Other books include; The Night Of The Tower (1484) – a gentlemen’s instructions for his daughter, The Book of Good Manners (1487) – aimed to improve the ‘conditions and manners of the comeym people’ (Meigs et al, 1953, P.23) and The Book Callid Cathon (1483) – which was for the study of ‘younge children in schole’ (loc.cit.). Caxton appeared to have joined at once to the common adult notion, greatly proved by the title of these books, that children should read only those books which were to instruct and improve them. We go on to see such titles as John Russell’s Book of Nurture (1460-1470) and Peter Idleys Instructions to his Son (mid 15th century). These books could be seen as precursors to the succession of literature that could be observed generation after generation.

“Nothing could be more immovable or more dismaying than this settled conviction, this stubborn blindness to the fact that children take what they like while admonition blows its windy breath in vain (Meigs et al 1953: 33).

It must not have occurred to Caxton that in the fine works of Malory he could not have dreamt of such a perfect example of manners, courtesy and the teachings of morals.

Aesops fables were a purposeful way of helping and guiding children not only in their reading skills but also in their moral development. Although published in 1484 by German born Stainhowel, the fables where older than Christianity itself. Believed to date back as far as 6BC, it is also considered that they have origin in Egyptian and oriental sources. The tales used characatures, probably the first, of talking animals and provided comical stories of virtue, trust, forgiveness and moral judgement. Such include Raynard the Fox, The Wind and the Sun and A Wolf in Sheep’s Clothing. Popular amongst children and adults, Aesops fables survived the test of modernity and can still be found in schools today.

The average children’s story in general is designed to teach a lesson. Literature that is seen as overtly preachy or didactic was given over to the children who seem to adults to be in need of a lot of teaching. This brings about two truths about children’s literature. The first; even the best is incredibly didactic, and secondly, children acquire and claim as their own anything they like, whether it is designed for them or not. For example the King Arthur Tales and Aesop’s Fables.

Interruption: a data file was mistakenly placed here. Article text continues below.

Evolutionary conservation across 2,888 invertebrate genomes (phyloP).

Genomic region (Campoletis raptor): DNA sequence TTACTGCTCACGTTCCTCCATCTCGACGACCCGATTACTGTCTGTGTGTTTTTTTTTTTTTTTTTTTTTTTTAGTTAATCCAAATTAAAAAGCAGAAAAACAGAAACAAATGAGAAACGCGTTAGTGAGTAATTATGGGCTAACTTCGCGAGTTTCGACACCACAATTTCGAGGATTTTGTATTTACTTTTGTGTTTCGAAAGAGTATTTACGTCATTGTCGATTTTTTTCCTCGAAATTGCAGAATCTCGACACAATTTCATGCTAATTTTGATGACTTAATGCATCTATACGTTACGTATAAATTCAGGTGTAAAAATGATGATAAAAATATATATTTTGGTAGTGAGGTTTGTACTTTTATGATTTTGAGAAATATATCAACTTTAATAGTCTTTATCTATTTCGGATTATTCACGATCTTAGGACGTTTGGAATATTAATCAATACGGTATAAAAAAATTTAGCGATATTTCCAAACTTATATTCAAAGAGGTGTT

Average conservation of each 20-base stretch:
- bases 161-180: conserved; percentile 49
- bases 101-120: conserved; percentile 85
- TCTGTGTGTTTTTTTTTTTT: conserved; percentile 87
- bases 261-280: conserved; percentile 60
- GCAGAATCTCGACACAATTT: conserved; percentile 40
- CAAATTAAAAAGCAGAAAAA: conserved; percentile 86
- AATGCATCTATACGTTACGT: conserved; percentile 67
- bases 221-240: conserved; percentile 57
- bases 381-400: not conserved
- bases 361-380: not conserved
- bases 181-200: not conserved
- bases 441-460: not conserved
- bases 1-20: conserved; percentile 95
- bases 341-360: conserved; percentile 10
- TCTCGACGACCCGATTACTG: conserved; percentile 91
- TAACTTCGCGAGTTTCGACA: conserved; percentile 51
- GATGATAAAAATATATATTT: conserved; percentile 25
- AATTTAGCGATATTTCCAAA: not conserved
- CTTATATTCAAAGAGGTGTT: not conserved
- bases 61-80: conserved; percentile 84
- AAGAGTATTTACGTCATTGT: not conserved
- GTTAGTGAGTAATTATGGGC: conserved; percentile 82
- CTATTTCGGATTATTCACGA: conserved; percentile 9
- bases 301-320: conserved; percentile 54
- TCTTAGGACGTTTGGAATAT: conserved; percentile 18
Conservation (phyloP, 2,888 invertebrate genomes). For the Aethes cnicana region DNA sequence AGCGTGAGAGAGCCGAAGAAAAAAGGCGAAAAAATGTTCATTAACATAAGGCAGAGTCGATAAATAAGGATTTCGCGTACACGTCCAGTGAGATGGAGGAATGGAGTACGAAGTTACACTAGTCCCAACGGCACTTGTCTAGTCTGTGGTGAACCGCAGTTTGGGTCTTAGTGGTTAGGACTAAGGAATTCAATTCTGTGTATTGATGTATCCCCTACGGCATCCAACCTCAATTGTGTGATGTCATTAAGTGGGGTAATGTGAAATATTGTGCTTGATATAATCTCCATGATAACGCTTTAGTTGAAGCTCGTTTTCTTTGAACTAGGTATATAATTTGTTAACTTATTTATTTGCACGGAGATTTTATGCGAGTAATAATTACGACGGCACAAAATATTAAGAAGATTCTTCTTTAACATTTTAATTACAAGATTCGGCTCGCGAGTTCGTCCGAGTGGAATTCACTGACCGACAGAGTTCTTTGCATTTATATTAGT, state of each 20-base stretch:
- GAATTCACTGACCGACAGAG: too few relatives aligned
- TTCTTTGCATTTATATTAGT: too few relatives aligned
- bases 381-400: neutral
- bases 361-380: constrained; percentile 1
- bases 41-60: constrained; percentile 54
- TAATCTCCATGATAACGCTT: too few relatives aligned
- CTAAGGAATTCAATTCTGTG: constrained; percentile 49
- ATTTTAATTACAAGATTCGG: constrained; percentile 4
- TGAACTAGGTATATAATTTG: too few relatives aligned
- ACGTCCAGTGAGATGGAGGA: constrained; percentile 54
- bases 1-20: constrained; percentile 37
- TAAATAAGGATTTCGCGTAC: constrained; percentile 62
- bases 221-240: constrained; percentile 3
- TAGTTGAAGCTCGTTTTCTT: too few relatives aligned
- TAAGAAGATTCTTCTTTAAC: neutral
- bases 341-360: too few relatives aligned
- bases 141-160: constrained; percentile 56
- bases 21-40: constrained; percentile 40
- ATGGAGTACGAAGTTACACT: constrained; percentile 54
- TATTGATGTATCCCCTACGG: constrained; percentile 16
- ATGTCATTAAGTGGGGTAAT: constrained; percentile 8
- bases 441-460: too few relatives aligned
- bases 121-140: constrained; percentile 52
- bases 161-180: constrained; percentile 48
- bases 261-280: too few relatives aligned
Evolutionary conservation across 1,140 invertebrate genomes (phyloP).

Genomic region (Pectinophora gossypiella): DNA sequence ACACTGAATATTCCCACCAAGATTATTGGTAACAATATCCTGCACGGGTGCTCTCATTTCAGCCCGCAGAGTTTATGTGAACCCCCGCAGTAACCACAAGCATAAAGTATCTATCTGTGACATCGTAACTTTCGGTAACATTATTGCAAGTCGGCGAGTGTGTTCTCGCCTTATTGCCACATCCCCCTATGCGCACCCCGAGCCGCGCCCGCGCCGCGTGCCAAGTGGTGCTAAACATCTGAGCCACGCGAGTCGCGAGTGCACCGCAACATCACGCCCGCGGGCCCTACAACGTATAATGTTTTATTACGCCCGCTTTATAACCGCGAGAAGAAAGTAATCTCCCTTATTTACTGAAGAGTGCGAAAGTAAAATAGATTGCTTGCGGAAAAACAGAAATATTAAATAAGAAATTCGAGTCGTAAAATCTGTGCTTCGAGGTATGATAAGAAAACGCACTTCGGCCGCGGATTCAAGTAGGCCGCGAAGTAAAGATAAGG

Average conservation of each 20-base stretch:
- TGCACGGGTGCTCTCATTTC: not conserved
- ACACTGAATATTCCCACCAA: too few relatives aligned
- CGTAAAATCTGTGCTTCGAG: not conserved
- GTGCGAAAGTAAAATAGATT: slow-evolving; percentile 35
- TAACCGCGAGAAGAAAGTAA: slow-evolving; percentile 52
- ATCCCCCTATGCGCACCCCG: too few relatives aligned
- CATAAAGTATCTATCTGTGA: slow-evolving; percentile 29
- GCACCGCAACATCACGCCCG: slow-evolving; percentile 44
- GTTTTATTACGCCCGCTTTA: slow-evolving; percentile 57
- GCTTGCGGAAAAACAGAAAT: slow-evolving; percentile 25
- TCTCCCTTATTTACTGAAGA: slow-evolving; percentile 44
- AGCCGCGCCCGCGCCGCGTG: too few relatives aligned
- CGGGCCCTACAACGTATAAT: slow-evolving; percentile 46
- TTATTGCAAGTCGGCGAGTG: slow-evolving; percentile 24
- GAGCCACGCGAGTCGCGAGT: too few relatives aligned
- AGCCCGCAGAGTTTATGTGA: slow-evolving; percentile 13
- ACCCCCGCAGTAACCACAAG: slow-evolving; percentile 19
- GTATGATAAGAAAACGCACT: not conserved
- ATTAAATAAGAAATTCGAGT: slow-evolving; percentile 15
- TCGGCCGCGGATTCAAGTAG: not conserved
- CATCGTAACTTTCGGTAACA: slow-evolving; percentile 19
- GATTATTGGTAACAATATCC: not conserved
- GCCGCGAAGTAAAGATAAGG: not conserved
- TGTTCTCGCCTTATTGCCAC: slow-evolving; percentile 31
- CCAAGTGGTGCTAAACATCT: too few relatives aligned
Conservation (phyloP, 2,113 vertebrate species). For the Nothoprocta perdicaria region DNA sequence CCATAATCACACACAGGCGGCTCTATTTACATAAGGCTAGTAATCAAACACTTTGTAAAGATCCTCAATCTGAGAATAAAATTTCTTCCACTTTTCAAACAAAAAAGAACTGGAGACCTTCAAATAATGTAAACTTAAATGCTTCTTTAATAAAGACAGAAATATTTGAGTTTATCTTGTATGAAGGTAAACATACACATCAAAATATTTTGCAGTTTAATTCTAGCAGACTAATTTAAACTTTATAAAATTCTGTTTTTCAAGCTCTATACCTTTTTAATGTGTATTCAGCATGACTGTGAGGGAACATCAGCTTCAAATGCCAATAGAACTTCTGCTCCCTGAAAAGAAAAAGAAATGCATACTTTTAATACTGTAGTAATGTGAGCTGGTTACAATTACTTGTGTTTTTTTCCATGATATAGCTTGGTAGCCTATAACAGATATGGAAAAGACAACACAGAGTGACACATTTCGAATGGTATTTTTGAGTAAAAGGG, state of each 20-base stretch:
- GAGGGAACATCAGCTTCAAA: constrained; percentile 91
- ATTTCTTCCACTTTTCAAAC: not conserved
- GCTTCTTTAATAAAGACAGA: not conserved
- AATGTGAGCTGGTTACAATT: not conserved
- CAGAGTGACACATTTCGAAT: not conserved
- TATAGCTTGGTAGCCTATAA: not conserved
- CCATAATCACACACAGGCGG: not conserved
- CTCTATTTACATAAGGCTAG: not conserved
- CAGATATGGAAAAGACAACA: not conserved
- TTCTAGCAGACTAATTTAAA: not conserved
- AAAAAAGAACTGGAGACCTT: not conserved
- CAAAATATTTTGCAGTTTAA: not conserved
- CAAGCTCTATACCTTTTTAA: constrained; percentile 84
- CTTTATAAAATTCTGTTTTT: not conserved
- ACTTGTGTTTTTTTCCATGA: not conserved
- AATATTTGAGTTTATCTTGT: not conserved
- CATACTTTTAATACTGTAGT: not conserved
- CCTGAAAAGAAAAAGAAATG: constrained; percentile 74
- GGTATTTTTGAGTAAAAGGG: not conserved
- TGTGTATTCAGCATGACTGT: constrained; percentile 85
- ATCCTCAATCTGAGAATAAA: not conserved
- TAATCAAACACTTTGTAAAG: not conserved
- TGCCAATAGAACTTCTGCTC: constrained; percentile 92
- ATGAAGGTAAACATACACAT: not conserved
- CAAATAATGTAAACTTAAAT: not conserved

With the doctrine Original Sin still in common understanding, the literature that was given to the child was to remind them of the important rules one must follow in life. The Puritan view was more common within the sixteenth and seventeenth centuries, with the extreme religious views such as “hell fire and damnation’. Parents were obliged, even forced to implant the idea of faith and sin within their children. they were also still under the desire to treasure and love them. In 1786 The Book for Children was published, this followed the Roussearian (and later Montessori) view, that one must not confuse children by make believe. Its stories where about home, reality and the teaching of morals. Similar books followed, for example; The Little Dog Trusty or The Liar and the Boy of Truth (1809); The Birthday Present or True Reward of Self Control (1833); Pippie’s Warning or Mind Your Temper (1848). Rousseau believed that a child’s mind must not be filled with notions that they cannot understand, and of fantasy that is not real life. In Emile he tells us that ‘reading is the scourge of childhood, for books teach us to talk about things we know nothing about’ (Rousseau 1972: 13).

In spite of this, children’s fiction developed largely in the age of Romanticism. Where the child’s own view point was taken into special consideration. Such books included; Jane Eyre (1847), David Copperfield (1849), Alice’s Adventures in Wonderland and Through the Looking Glass (1865 – 1870), Little Women (1868), Treasure Island (1883), The Adventures of Robin Hood (1883), Pinocchio (1883) and The Adventures of Huckleberry Finn (1884). These are to name but a few, although it is clear that the reader can appreciate that a slight boom in children’s own literature came about the mid-nineteenth century. The books, although still containing high virtuous messages about behaviour and the education of morals, tell the stories from a, supposed, child’s point of view. Although often these books ignore the realities of everyday life they are purely fantastical.

“It is apparent from at least the middle of the 17th century onwards that there was an increasing awareness of the different needs of child and adult readerships. And from the end of the 17th century this awareness was to manifest itself, more positively, as a wish to cater for the specific needs of child readers” (Meigs et al 1953: 67)

Whether this is what children want to read or not is a matter of debate, for they will always acquire what they see fit for their own interests. Today children can gain large amounts of inappropriate knowledge from such media as the Television, Sky, the Radio and Newspapers. It is now harder to conceal the facts of adult life as they were once in the Victorian times, and before.

We get to a point where a definition of our modern culture is needed. I have endeavoured to portray to the reader a brief overview on how we have come to conceive of children today. With technology and science playing major roles in the way we live and the information available to us.